The space was constructed for the City of Edinburgh Council to support small businesses and become a recognisable meeting point in the area.
"Walk Up Avenue aims to create a welcoming and colourful space for the local community to come together and take ownership of for many years to come," said New Practice.
The site of Walk-Up Avenue is located next to a retail park, set back from the main road behind an existing play area.
Its entrance connects the plot to the playpark and guides visitors away from the road towards a planted area with picnic tables.
According to New Practice associate Maeve Dolan, Craigmillar's high street had become disjointed with stretches of inactive frontage.
To remedy this, the studio designed a brightly-coloured nine-metre-tall "beacon" made from timber battens to mark the entrance to Walk-Up Avenue.
"We needed something big, bright and intriguing which clearly signalled a community use," Dolan told Dezeen.
"It's been labelled as the 'beacon' on our drawings since the beginning because that's what we wanted it to act as to passersby, both those on-foot and moving at speed on the busy main road."
Also at the newly transformed site is a steel-clad structure with a flexible interior and cafe amenities, which New Practice designed for local businesses to help increase activity on the high street.
The building is leased to the Trade Unions in Communities (TUIDC), which intends to run the cafe and use the space to organise educational and employment programmes.
Further into the plot are a green-roofed stage and a plaza with box planters and seating, which neighbourhood groups are encouraged to use to organise their own events.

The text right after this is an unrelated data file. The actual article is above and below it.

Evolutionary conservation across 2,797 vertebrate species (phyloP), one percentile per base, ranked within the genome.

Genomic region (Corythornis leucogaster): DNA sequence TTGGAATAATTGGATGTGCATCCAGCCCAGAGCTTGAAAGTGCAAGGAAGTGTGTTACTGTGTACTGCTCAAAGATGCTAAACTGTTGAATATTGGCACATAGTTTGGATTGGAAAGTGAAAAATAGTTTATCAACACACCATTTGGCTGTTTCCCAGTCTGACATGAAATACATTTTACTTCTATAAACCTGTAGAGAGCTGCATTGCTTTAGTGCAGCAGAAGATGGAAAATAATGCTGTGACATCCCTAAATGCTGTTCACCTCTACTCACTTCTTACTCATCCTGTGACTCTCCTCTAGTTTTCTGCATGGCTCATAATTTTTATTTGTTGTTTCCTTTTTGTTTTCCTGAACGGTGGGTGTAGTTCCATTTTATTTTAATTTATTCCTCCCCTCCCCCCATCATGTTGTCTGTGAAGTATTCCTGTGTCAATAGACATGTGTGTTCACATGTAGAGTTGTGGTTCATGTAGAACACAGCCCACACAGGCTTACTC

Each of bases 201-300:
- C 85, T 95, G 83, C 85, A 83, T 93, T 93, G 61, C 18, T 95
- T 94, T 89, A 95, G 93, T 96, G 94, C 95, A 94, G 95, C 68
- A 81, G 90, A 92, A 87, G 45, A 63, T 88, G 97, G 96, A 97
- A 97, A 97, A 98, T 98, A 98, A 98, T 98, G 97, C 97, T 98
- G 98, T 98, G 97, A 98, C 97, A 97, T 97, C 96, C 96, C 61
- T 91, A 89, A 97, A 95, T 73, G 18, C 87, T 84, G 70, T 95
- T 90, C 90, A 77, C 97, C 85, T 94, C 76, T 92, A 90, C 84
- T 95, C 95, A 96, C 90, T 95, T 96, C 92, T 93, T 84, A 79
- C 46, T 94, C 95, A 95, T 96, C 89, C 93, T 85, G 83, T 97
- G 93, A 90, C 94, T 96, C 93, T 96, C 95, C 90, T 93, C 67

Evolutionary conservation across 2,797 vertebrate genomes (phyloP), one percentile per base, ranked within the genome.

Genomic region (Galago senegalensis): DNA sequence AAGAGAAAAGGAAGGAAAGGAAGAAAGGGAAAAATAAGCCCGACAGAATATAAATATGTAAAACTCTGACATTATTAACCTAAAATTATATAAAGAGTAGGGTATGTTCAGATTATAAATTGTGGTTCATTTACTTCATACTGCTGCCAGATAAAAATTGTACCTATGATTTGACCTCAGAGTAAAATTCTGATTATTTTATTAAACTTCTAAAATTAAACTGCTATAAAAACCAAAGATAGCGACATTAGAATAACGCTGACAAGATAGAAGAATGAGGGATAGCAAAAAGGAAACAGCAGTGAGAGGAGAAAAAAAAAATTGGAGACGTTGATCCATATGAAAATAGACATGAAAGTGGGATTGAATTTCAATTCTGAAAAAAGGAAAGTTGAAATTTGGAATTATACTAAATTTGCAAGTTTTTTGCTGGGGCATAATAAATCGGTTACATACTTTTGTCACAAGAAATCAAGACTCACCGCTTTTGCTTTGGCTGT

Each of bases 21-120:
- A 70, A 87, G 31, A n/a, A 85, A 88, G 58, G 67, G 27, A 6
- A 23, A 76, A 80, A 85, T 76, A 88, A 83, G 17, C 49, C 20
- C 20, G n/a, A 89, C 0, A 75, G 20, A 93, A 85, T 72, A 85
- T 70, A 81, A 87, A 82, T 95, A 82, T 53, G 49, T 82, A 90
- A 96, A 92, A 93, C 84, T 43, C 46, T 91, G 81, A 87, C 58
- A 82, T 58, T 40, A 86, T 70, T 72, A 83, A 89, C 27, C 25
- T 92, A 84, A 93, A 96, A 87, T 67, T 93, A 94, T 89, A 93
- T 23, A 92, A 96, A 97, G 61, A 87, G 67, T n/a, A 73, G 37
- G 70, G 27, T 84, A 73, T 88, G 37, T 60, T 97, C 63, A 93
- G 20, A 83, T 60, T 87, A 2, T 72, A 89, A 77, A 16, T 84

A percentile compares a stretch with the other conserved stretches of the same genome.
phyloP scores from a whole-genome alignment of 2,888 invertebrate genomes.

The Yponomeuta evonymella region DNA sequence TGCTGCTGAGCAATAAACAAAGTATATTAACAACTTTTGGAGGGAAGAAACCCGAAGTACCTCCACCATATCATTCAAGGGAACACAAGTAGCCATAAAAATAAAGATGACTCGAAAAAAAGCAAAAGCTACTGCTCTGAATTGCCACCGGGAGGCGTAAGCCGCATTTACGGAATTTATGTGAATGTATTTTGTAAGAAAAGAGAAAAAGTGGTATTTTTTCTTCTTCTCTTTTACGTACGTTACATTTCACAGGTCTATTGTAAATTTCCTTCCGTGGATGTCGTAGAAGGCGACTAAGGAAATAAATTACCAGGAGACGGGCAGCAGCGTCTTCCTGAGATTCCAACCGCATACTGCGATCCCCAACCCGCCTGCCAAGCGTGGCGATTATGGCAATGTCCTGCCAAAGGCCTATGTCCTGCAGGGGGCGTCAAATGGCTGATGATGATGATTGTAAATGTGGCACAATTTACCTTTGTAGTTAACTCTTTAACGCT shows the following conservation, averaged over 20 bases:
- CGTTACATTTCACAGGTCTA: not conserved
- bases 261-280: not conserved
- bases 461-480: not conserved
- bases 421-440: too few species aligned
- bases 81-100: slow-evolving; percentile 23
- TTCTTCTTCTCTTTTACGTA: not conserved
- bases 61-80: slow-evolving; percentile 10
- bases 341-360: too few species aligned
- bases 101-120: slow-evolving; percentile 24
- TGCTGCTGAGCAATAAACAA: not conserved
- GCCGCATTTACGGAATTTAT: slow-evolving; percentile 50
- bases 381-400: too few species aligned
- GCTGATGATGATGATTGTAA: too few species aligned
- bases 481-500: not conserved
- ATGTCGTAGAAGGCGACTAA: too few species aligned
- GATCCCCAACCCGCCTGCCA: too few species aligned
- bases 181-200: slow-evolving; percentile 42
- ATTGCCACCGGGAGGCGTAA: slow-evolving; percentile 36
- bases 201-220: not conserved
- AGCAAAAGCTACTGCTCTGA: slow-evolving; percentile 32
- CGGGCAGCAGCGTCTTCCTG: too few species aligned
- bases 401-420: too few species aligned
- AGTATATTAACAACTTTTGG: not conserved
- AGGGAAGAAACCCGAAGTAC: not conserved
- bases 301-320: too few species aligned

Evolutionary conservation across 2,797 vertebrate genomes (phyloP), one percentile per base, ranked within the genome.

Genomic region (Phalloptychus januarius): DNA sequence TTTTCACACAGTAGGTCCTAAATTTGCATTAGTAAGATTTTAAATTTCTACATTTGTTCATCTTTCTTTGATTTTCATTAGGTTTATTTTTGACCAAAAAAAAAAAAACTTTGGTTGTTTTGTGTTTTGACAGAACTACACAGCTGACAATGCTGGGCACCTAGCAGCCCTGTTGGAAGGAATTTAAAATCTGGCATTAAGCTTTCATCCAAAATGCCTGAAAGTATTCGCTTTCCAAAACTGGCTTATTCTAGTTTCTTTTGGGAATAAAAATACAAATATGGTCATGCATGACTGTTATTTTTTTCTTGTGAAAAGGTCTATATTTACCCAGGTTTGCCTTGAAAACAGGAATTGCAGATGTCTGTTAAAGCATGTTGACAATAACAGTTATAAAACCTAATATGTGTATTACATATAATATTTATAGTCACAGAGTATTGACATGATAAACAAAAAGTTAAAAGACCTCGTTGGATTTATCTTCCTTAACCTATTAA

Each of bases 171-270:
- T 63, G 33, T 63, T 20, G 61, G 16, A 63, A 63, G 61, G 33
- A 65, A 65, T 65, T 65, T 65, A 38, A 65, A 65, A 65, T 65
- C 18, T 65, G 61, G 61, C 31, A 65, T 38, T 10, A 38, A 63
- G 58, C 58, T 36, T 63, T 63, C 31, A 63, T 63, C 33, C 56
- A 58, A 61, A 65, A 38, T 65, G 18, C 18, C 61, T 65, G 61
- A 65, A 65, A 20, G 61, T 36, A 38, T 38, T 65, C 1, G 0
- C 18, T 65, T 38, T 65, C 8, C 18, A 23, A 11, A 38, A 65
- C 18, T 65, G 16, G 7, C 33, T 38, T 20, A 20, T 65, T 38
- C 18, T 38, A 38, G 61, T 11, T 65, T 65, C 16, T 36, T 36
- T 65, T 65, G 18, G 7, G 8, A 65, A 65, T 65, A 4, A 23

"Walk-Up Avenue is about creating a lively town-centre gathering place," said Dolan.
"It is not a prescriptive space but instead provides the foundational infrastructure that invites the community to make use of it as they require, whether that be for rest, socialising, play, exercise, performance, small-scale retail or growing and gardening," she continued.
With funding from the government agency NatureScot, infrastructure that helps to create wildlife habitats and prevent flooding was incorporated into the landscaping, including rain gardens, swales, sustainable drainage systems and deep gutters that double as a drinking source for animals.
"The blue-green infrastructure was funded by NatureScot with the aim to produce an educational space where people could see all of these items working together and understand their benefits," said Dolan.
While offering a public space for local businesses and community groups to flourish, the space is hoped to support the wider regeneration of the Craigmillar area.
It also contributes to Edinburgh's 20-minute neighbourhood strategy, a scheme that aims to provide all local residents with access to amenities within a short walk or cycle from their homes.
The opening of Walk-Up Avenue coincided with the Craigmillar and Niddrie Community Festival, which saw the plot being used for music and theatre performances and a craft market.
"During this day the most interesting thing was watching how local residents accessed the site, coming through both the formal entrance under the beacon but also filtering in via the soft boundary to back lanes and their private back gardens," said Dolan.
The photography is by Will Scott.
Architect: New Practice
Landscape architect: Liz Thomas
Construction contractor: Bridgewater building solutions
Quantity surveyor: Currie & Brown
Structural engineer: Will Rudd
Building services engineer: Max Fordham